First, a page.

Sunday, 1 September 2013

OCCUPATIONS - Money Lending

Money Lending

In 18th century, land revenue was the only definite source of funds for the rulers. The rulers assigned revenue rights of a village or a group of village to rent collector in lieu of the latter’s guarantee to pay a fixed sum of money to the royal treasury. This enabled the ruler to dispense with elaborate revenue-collection machinery and gave free hand to the rent collector to collect maximum possible revenue.

The rulers however didn’t deal with the rent collectors directly and positioned a group of merchant money lenders (potedars) between themselves and the collectors.

The rulers used to borrow money from potedars and issue them money warrant along with the letter of credit. This letter used to be an order to the rent-collector to reimburse the money to the potedar.

Potedari was the earliest form of banking and finance wherein the money-lenders and rent-collectors used to collect money from people and also extend loans.
Rich merchants who used to lend money to the kings were known as potedars.
The word potedar was used by the Peshwa rulers and later picked up by the gaekwads who collectively ruled over Saurashtra, Malwa, Khandesh, Marathwada etc in present day Gujarat and Maharashtra.

Poddar” a popular last named used by prominent Mawari families suggest that they once used to function as potedars to such rulers.

During the same period at the other end of the country the erstwhile princly state of “Cooh Behar” a part of modern day West Bengal followed a similar system of land revenue which facilitated Marwari merchants in the region.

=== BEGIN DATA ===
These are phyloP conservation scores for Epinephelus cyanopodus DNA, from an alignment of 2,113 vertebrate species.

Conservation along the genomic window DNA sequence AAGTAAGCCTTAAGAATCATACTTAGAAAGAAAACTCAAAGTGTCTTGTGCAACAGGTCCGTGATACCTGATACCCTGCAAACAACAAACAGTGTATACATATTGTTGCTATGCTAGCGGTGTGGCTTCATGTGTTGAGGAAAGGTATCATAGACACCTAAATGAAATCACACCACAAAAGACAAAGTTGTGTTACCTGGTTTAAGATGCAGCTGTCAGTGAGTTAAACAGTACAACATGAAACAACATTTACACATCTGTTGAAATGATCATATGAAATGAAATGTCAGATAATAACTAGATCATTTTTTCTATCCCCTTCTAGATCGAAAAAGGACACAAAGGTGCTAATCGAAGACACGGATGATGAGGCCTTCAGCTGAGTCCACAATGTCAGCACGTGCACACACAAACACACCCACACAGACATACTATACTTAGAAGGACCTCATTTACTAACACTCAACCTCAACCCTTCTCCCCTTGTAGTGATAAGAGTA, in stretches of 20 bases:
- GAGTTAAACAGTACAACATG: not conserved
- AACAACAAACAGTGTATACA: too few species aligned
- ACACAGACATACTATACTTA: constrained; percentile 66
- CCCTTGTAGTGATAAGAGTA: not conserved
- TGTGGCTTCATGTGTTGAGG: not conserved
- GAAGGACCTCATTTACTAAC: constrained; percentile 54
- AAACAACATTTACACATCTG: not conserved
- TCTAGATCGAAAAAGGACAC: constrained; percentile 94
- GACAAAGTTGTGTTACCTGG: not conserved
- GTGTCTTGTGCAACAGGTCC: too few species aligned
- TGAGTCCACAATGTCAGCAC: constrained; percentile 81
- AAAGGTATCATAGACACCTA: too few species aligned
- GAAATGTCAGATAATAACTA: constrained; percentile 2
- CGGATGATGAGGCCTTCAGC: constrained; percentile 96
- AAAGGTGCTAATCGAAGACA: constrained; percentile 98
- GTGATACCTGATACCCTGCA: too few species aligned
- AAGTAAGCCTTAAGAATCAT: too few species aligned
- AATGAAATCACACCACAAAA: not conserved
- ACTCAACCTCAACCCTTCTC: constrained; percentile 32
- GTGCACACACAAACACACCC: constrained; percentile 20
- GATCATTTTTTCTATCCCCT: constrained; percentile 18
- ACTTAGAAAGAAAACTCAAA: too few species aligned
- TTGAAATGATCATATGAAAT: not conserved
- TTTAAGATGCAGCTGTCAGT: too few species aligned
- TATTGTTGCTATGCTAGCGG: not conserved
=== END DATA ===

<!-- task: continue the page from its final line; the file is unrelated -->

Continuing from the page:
A “jote” was a revenue paying estate and the owner of it was caled a “jotedar”. Jotes could be had in the estate of Cooch Behar on payment of a fixed revenue to the maharaja who was the owner of the soil. The state had always recognized the right of ownership, subject to the payment of revenue at the prevailing rates, although there was no written code extant from which such a right could be proved.

Apart from jotedars, “chukhanidars” were immediate tenatns to the raja.  The chukhanidar was an immediate sub-tenant or an under-tenant of a jotedar, a holder of certain portion of the jote or farm.

This kind of holding was known as a “chukhani” which was saleable under tenure, subject to the persmission of jotedar for transfer.  A chukhanidar had the right to occupancy and he paid to the jotedar as rent, a sum not exceeding 25% over the rates that the jotedar paid to the state.

Chokhani” again a popular last name in Marwari’s indicate their use of land-revenue as an instrument for money-lending activity.
Crop-Financing or money-lending for cash crops like Opium, Jute and Cotton against land as a collateral gained popularity in British controlled territories. Same would be discussed in my next posts. 


Here is an excerpt from a Book titled "Govind Narayan's Mumbai: An Urban Biography from 1863" which gives a vivid description of the Marwari Moneylenders operating in the city. 

There are many Marwari sawakars who number over 1500. They road door to door with their books. These Marwaris lend amount ranging from eight annas (equivalent to 1/2 Rupee) to over 10,000-15,000 rupees to people. They seem to have a facility and the courage to lend money. However poor or bankrupt one may be, they are willing to lend some amount of money. In return they expect 10 for 1 or maybe 25 for 5. There have been instances where as sum of 4 rupees has been lent, made up to 5 ruppes using their sawai practice of adding a 1/4 to the principle, and 4 different bonds are issued. 

Given below is a chart of the money which is to be returned to a principal amount of Rs.4

Number of Days
Principal + Interest
 5
 30
 25
 60
 50
 90
 75
 120
 100

       According to the above calculations the rate of interest charged by these lenders was an astronomical 7100%

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